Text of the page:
FTII, JNU, HCU, NIT and Allahabad university, these are all country’s premier educational institutes but there is another common thread biding these seats of learning together – they all have witnessed student unrest in the rest. Now this raises a crucial question here – what are the reasons for massive protest & uproar at these institutes?
While students across the country are protesting over various issues, what is worrying is the fact that such protests are rising at alarming rate. What started with Film & Training Institute of India (FTII), seems to have a never-ending trail.
The protests at FTII began after the appointment of Gajendra Chauhan as the chairman of the institute. Students alleged saffronisation of the institute as Chauhan was linked with BJP. Students then went on a strike for marathon period of 139 days. Interestingly, student bodies across the country joined the cause and it catapulted into a major countrywide protest. A group of students from FTII went to cities like Delhi to garner support from other institutes like Jawahar Lal Nehru University (JNU). They even met Delhi Chief Minister Arvind Kejriwal.
Suicide of Rohith Vemula, a research scholar at Hyderabad Central University (HCU) shook the entire nation. Vemula was among five students being suspended by the institute following allegations of assault on a leader of the Akhil Bharatiya Vidyarthi Parishad (ABVP). His suicide was followed by political uproar and for many politicians it was a God sent opportunity who wasted no time to fly to Hyderabad to express their solidarity with victim’s family and protesting students.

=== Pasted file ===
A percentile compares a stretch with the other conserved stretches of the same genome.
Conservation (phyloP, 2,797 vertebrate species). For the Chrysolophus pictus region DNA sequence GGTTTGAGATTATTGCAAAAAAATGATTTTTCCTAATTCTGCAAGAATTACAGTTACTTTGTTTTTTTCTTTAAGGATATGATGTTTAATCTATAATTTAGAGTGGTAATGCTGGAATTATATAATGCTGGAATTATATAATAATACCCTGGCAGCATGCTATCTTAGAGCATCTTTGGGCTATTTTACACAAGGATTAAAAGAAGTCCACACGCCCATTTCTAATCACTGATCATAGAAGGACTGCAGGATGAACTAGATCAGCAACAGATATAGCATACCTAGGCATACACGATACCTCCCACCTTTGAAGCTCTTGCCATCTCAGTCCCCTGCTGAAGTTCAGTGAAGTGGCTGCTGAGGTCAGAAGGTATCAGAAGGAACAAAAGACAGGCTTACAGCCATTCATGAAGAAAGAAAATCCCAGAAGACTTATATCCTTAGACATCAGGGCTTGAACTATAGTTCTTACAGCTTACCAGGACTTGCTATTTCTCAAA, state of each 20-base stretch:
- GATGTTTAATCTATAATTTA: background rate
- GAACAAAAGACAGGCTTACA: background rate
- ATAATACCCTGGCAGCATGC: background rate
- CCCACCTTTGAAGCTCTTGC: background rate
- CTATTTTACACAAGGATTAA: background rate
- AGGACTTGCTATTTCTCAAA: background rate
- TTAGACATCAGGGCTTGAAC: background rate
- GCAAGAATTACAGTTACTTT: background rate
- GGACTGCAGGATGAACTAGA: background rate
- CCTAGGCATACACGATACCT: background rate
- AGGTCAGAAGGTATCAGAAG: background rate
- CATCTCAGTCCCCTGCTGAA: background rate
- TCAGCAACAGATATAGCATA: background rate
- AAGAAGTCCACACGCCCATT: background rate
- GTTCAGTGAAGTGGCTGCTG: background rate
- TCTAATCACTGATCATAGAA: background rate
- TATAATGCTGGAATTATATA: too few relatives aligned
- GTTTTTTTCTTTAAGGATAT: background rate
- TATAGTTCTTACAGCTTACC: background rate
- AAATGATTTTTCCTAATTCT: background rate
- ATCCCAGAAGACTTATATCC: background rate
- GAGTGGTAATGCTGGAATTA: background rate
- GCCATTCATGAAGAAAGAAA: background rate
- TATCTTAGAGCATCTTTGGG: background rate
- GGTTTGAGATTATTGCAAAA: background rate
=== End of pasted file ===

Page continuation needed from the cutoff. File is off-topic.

Arguably JNU row was one the most intense student protest ever happened in Indian history as it snowballed into a national issue. Allegations of anti-national slogans being raised at campus were leveled, which led to the arrest of student union president Kanhaiya Kumar and some other students like Umar Khalid and Anriban Bhattacharya. Sedition charges were framed against the protesting students for shouting anti-national slogans on an event marked to the death anniversary of terrorist accused of attacking Indian Parliament, Afzal Guru.
After shocks of JNU incident were seen at Fergusson college, Pune where “Truth of JNU” debate had led to clash between different groups of students.
Youth moments are nothing new to India. From youth participation against imposition of emergency to Mandal Commission, youth have played constructive role. But in stark contrast, energy of Indian youth is now being utilised as tool to implement bigger political ploy.